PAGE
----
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Multiple arrests across Metro Vancouver following protests blocking Massey Tunnel, Ironworkers bridge

Police in Vancouver and Richmond made several arrests Monday morning
Protesters have blocked multiple lanes of the Massey Tunnel during the Monday morning commute, June 13, 2022

A pair of traffic-disrupting protests at two crucial crossings in Metro Vancouver Monday morning resulted in nine total arrests and several vehicle seizures.

Protesters with the Save Old Growth group blocked traffic using the Massey Tunnel and the Ironworkers Memorial Bridge during the busy Monday (June 13) morning commute.

At the Massey Tunnel, which crosses beneath the Fraser River and connects Delta and Richmond, four protesters positioned themselves in lanes and blocked traffic moving in both directions.

Richmond RCMP officers responded shortly before 7:30 a.m., arriving on scene to find three people sitting on Highway 99 with a fourth person perched on a platform ladder. 

Southbound traffic was fully blocked and the northbound counterflow lane was blocked as a result of the protest, according to DriveBC.

Three people were arrested without incident, while a C-IRG (Community-Industry Response Group) officer assisted in the safe arrest of the fourth individual on the ladder. The individual on the ladder was determined to be breaching his conditions from a prior protest in a different jurisdiction.

Authorities note that a commercial truck driver provided assistance on scene. 

Richmond RCMP is pursuing criminal charges in relation to all those who were arrested.

“We respect the rights of individuals for lawful, peaceful and safe protests, however when blocking a major highway is neither lawful nor safe, the police need to mitigate the circumstances. Police are mandated to assuring public safety and the safety of everyone including the protesters,” states Inspector Mark Baxter, Richmond RCMP.

Protest leads to arrests on Ironworkers Memorial Bridge

Meanwhile, more Save Old Growth protesters were preparing to set up a blockade on the busy Ironworkers Memorial crossing, connecting Vancouver and North Vancouver. There, participants had left three vehicles unoccupied, which the Vancouver Police Department ascertained had been intended for blocking bridge traffic.

VPD officers also intervened and arrested four people who attempted to lock themselves to a steering wheel inside a car on the bridge deck.

The VPD says it deployed officers Monday morning when the environmental protesters announced plans to blockade infrastructure throughout the region. 

All told, Monday's protest led to five arrests and police seized multiple vehicles.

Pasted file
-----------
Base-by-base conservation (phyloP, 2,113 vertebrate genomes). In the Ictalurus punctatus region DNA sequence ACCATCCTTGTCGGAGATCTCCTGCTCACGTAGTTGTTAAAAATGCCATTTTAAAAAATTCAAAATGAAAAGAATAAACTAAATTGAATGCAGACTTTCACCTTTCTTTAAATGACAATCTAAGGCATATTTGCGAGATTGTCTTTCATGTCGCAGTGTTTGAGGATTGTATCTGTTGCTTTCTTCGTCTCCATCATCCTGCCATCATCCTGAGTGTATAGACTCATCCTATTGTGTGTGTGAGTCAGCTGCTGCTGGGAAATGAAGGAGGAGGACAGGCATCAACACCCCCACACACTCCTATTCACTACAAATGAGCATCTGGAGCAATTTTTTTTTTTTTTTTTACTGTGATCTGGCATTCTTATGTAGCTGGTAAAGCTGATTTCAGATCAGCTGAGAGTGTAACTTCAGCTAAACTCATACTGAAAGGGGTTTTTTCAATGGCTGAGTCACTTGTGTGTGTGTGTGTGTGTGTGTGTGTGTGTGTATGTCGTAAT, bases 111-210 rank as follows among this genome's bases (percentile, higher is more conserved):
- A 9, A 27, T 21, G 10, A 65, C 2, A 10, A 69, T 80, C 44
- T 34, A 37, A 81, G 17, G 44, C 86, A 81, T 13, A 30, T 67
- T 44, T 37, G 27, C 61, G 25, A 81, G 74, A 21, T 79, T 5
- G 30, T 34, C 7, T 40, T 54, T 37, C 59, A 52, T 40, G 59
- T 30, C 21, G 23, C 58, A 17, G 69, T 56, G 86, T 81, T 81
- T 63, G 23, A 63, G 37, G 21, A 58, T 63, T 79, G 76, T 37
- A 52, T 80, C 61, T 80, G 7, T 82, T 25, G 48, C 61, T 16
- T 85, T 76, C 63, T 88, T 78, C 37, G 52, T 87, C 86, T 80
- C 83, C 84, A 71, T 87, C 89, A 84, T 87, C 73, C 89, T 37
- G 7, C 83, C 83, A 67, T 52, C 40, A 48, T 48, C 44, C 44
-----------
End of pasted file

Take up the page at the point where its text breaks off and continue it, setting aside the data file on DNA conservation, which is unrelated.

“Unlawful protests that clog vital pieces of infrastructure put peoples’ safety at risk,” says Sergeant Steve Addison. “While we support everyone’s right to lawfully assemble and peacefully express their views, the Vancouver Police Department will continue to work proactively to prevent illegal protests and allow people to safely move around the region.”

“Our officers worked quickly to prevent a prolonged blockade on the bridge and to keep traffic moving,” adds Sergeant Addison. “Although we avoided major delays, many people were still impacted while we worked to restore order. We thank everyone for their patience and support during this challenging situation.”

Opposition mounts to traffic-blocking old-growth protests

Save Old Growth has been blocking traffic at major locations across B.C., in particular in Metro Vancouver and in the Victoria area, since the start of the year. 

On top of the two Metro Vancouver protests Monday morning, the group shut down roads at two locations on Vancouver Island.

In recent weeks, the group indicated plans to escalate its actions.

“Our plan would be in June to escalate to a point where the cost is just too high for the police to see this as a public safety issue or as a protesting issue,” Zain Haq, co-founder of Save Old Growth, told V.I.A. in May.

Meanwhile, opposition to the group's protest tactics is mounting. 

A group opposing the road blockades meant to draw attention to old-growth logging in British Columbia says it is considering a class-action lawsuit for “disrupting highway users.”

The group, calling itself Clear the Road, said it’s asking anyone who has their commute disrupted “to document the harm they suffer.


With files from Mike Howell and Stefan Labbé